A public registry of public disclosures exists on the commissioner's website, listing gifts received, sponsored travel and summaries of financial assets and liabilities.

But Dion said most people don't access it — either because they don't know it's there or because it's too difficult to navigate. On his office's transparency to-do list is the task of making the registry more accessible and user-friendly.

Dion has started tweeting about violations of conflict of interest rules to raise public awareness and keep politicians and staffers on their toes.

"There is a deterrent factor that is also useful," he said.

Dion also said he wants to speed up the investigations process, which has in the past dragged out individual investigations for many months, even years.

While many factors can prolong a probe, Dion said he wants to eliminate unnecessary delays.

According to figures provided by his office, the 36 investigations carried by Dawson took an average of 336 days each. The five that have been completed under Dion's watch have taken less than half that time — an average of 160 days.

Speeding up investigations

Dion says it's in the best interests of the public and individuals under investigation to accelerate the process.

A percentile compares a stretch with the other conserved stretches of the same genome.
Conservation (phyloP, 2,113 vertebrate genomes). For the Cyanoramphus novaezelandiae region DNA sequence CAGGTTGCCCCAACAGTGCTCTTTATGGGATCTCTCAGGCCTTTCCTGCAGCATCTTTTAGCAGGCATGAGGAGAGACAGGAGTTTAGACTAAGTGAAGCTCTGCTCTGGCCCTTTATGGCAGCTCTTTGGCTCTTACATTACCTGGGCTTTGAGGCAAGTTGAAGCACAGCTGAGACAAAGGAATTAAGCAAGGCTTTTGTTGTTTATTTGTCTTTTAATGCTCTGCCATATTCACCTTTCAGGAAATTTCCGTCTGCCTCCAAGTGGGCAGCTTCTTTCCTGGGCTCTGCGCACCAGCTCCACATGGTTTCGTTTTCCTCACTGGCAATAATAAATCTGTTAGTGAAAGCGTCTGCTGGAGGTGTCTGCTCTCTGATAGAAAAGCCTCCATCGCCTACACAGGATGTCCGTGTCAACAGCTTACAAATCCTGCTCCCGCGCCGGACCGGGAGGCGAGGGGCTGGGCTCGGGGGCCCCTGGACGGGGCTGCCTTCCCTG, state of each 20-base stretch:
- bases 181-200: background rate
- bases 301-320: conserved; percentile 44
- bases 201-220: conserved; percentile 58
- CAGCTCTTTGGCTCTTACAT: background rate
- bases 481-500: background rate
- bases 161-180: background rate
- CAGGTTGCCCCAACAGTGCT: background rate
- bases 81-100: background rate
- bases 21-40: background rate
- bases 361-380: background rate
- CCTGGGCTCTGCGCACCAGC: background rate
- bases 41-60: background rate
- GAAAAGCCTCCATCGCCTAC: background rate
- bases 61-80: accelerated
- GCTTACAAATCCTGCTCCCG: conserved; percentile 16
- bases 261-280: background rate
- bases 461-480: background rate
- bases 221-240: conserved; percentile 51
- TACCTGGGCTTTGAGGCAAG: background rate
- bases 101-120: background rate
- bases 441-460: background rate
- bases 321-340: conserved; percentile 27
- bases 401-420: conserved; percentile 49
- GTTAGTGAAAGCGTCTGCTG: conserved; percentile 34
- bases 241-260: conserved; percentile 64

"Stories get stale if you take too long. Memories get bad. And the public interest also diminishes with the passage of time," he said. "So we'll try to do it with greater dispatch."

Ethics Commissioner Mario Dion wants to speed up the pace of investigations, which have dragged on for months or even years in past. 0:20

Toews was found to have violated the act in April 2017 by taking consulting fees soon after he left office. His case took three years to resolve.

"Failure to abide essentially has no impact, except of course through denunciation in our report," Dion said. "But there was no consequence, except public shaming."

While some people deliberately break the rules, others violate them because they don't take the time to properly understand the rules or seek advice, Dion said. 

Democracy Watch co-founder Duff Conacher is challenging Mario Dion's appointment as ethics commissioner in court. (The Canadian Press)

Democracy Watch co-founder Duff Conacher has decried the lack of significant sanctions and called the Conflict of Interest Act a "sad joke" filled with loopholes.

"Canadians pay a higher penalty for parking illegally than the prime minister would pay for violating one of the most fundamental government ethics rules that protect our democracy," he said.

Conacher said penalties should be much more severe — he proposes a fine equal to a year's salary for serious offences. He said he hopes MPs will recommend sweeping fines and other measures to shore up the ethics law when they carry out a mandatory five-year review of the act this fall.

Democracy Watch is challenging Dion's appointment in court.

"Given that he was handpicked through a secret process that failed to consult with opposition parties and was handpicked by the Trudeau cabinet, unfortunately I expect he'll continue the same record as a lapdog with weak enforcement like the previous ethics commissioner Mary Dawson," he said.

That case is scheduled to be heard Nov. 14.

Ethics Commissioner Mario Dion will impose tougher penalties for rule breakers, and says he doesn't want to be known as a 'lapdog.' 0:19